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Full text of "Diseases Of The Nose Throat And Ear"

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Haematoma of the Auricle

This generally results from injury. An effusion of blood occurs under the
perichondrium and forms a swelling on the lateral or anterior surface of
the auricle which may have a bluish tinge (Fig. 164), and considerable pain
is experienced. Suppuration may take place, resulting in destruction of
cartilage, and finally in shrivelling of the auricle. If uncomplicated by inflam-
mation, the serum becomes absorbed, but a certain amount of permanent
thickening remains.

TREATMENT. In the early stages, before coagulation of the blood has
occurred, aspiration, with full aseptic precautions, may be employed, but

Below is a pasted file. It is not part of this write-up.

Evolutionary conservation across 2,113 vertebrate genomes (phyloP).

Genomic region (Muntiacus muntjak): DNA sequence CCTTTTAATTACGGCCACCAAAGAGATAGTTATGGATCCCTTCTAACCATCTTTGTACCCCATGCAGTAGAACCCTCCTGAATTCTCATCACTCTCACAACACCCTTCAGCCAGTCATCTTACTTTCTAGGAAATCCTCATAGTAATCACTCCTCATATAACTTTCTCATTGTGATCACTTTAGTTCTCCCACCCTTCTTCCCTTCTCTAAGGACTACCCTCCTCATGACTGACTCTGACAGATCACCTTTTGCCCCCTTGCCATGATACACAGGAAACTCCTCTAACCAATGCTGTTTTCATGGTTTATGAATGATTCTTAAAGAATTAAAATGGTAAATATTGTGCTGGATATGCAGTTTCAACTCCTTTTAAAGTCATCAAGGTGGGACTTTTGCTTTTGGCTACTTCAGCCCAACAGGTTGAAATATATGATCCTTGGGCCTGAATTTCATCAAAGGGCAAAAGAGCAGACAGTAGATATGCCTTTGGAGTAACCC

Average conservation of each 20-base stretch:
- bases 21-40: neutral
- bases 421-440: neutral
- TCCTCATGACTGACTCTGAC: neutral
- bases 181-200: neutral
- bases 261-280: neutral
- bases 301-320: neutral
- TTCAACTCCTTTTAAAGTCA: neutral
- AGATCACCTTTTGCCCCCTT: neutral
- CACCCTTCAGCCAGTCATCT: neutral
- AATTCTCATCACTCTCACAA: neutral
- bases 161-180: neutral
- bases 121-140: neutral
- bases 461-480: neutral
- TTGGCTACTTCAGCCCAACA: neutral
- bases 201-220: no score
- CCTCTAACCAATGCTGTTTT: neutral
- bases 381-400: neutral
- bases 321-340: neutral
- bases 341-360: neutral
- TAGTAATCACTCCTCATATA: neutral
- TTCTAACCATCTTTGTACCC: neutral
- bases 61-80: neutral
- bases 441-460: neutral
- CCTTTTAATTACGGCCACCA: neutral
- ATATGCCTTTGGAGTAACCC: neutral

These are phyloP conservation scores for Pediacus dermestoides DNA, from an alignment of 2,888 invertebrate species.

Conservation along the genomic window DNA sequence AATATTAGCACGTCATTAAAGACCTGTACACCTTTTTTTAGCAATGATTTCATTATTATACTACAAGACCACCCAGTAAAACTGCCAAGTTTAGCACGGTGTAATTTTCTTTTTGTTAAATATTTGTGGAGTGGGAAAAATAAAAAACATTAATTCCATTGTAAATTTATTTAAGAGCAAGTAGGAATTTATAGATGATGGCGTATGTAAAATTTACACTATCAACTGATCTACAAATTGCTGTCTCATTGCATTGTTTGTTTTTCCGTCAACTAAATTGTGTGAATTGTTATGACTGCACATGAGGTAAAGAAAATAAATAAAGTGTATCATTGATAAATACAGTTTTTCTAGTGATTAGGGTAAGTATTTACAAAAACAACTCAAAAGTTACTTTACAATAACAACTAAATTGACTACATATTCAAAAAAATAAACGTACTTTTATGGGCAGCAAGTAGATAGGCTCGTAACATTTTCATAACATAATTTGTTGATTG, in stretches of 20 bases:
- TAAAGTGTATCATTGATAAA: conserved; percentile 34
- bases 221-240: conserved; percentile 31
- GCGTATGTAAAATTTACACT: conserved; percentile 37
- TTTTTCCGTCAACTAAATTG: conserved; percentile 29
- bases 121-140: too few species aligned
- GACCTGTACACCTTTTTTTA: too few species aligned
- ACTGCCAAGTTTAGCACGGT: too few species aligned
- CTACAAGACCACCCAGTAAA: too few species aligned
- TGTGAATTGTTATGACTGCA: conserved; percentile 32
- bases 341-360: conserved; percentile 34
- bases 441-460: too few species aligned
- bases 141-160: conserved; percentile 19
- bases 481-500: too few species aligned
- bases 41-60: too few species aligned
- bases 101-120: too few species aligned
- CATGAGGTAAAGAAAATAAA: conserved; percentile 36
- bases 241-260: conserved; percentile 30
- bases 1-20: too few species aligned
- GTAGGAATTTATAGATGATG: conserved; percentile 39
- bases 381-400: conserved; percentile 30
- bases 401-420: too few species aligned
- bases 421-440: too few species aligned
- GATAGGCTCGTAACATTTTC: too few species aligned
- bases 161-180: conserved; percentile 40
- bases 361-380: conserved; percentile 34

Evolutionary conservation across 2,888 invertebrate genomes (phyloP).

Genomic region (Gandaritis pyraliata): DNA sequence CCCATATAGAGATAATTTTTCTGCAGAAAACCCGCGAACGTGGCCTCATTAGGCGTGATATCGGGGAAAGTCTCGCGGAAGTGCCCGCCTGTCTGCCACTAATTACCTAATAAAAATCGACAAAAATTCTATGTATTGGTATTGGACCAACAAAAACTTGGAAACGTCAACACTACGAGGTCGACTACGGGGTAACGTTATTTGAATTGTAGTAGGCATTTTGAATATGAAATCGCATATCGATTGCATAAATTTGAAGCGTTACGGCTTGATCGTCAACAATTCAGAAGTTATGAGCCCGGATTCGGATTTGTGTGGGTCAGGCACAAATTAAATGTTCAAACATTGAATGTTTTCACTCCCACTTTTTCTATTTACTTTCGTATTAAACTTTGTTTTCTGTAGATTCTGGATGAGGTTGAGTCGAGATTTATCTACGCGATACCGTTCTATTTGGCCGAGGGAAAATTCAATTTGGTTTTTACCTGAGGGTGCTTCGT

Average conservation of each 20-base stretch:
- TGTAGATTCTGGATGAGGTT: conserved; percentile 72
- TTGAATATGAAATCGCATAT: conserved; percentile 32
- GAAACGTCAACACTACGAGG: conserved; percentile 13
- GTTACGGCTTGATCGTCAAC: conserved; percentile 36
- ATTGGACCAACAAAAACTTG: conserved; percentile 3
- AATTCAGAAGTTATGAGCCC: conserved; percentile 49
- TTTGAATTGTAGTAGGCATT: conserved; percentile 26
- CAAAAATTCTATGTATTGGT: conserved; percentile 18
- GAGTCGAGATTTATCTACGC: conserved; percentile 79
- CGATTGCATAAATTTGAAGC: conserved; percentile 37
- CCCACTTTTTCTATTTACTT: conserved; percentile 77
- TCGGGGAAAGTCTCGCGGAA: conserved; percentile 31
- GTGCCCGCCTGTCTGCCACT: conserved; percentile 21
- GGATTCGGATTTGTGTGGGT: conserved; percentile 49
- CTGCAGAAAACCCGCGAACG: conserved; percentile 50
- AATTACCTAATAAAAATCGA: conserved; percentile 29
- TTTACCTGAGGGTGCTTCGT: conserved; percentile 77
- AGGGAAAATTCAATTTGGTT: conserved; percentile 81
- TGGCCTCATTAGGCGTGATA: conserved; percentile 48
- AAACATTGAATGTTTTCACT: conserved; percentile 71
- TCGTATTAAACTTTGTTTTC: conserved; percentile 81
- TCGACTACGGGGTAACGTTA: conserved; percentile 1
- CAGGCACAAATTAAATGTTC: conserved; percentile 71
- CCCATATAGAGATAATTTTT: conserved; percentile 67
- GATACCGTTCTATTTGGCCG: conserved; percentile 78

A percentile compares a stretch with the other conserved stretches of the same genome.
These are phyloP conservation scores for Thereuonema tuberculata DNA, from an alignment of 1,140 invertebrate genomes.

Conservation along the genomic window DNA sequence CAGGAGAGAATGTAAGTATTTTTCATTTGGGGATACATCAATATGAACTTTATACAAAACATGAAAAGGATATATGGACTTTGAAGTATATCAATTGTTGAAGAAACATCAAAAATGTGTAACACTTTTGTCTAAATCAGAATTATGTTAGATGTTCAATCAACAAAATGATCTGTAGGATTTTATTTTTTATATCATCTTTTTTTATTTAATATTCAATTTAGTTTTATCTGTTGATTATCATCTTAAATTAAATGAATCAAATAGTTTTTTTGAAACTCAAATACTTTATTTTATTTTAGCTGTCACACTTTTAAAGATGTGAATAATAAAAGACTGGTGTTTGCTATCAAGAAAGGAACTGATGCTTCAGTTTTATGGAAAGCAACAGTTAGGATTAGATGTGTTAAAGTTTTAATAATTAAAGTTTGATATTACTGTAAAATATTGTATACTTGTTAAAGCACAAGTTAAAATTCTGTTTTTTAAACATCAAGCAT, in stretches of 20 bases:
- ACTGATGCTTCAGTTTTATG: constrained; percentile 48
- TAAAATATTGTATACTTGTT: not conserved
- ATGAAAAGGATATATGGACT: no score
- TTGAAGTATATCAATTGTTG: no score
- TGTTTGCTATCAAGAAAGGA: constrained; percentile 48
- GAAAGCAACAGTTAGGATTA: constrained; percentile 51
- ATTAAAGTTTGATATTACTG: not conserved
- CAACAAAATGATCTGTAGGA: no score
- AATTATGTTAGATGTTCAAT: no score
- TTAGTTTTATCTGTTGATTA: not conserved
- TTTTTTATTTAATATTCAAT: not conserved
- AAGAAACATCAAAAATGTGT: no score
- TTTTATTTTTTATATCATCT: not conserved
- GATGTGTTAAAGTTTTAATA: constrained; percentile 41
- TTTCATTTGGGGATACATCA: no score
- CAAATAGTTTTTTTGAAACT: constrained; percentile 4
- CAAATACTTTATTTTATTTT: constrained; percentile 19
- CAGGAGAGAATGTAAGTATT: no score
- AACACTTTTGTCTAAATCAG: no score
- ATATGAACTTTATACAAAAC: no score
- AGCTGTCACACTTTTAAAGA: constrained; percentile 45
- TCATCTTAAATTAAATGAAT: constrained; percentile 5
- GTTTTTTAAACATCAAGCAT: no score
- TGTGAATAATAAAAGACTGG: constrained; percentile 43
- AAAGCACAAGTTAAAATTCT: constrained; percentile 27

may have to be repeated owing to further oozing taking place. A firm ban-
dage is applied with pressure over the auricle. At a later stage free incision
and evacuation of the haematoma may be required, but this should not be
undertaken lightly because of the risk of introducing infection.

Perichondritis of the Auricle

This may follow a haematoma or result from the extension of infection
from a furuncle on the posterior meatal wall. Ps. pyocyanea is the common
causal organism, and the pus has a bluish tinge. There is severe pain in the
ear and a rise of temperature. The auricle swells rapidly, and becomes dusky
in colour, and its normal contour is lost, the swelling being apparent on
both surfaces (Fig. 165). As the infection progresses, necrosis of the cartilage
takes place, with the result that the auricle finally shrivels.

TREATMENT. This consists in a course of the appropriate antibiotic. Peni-
cillin may be given until the results of sensitivity tests have been obtained.
Ichthyol, 20 per cent in water, aluminium acetate, 8 per cent in water, or
magnesium sulphate paste may be used frequently as local applications to
relieve the discomfort. When fluctuation is apparent, incision and drainage
are required.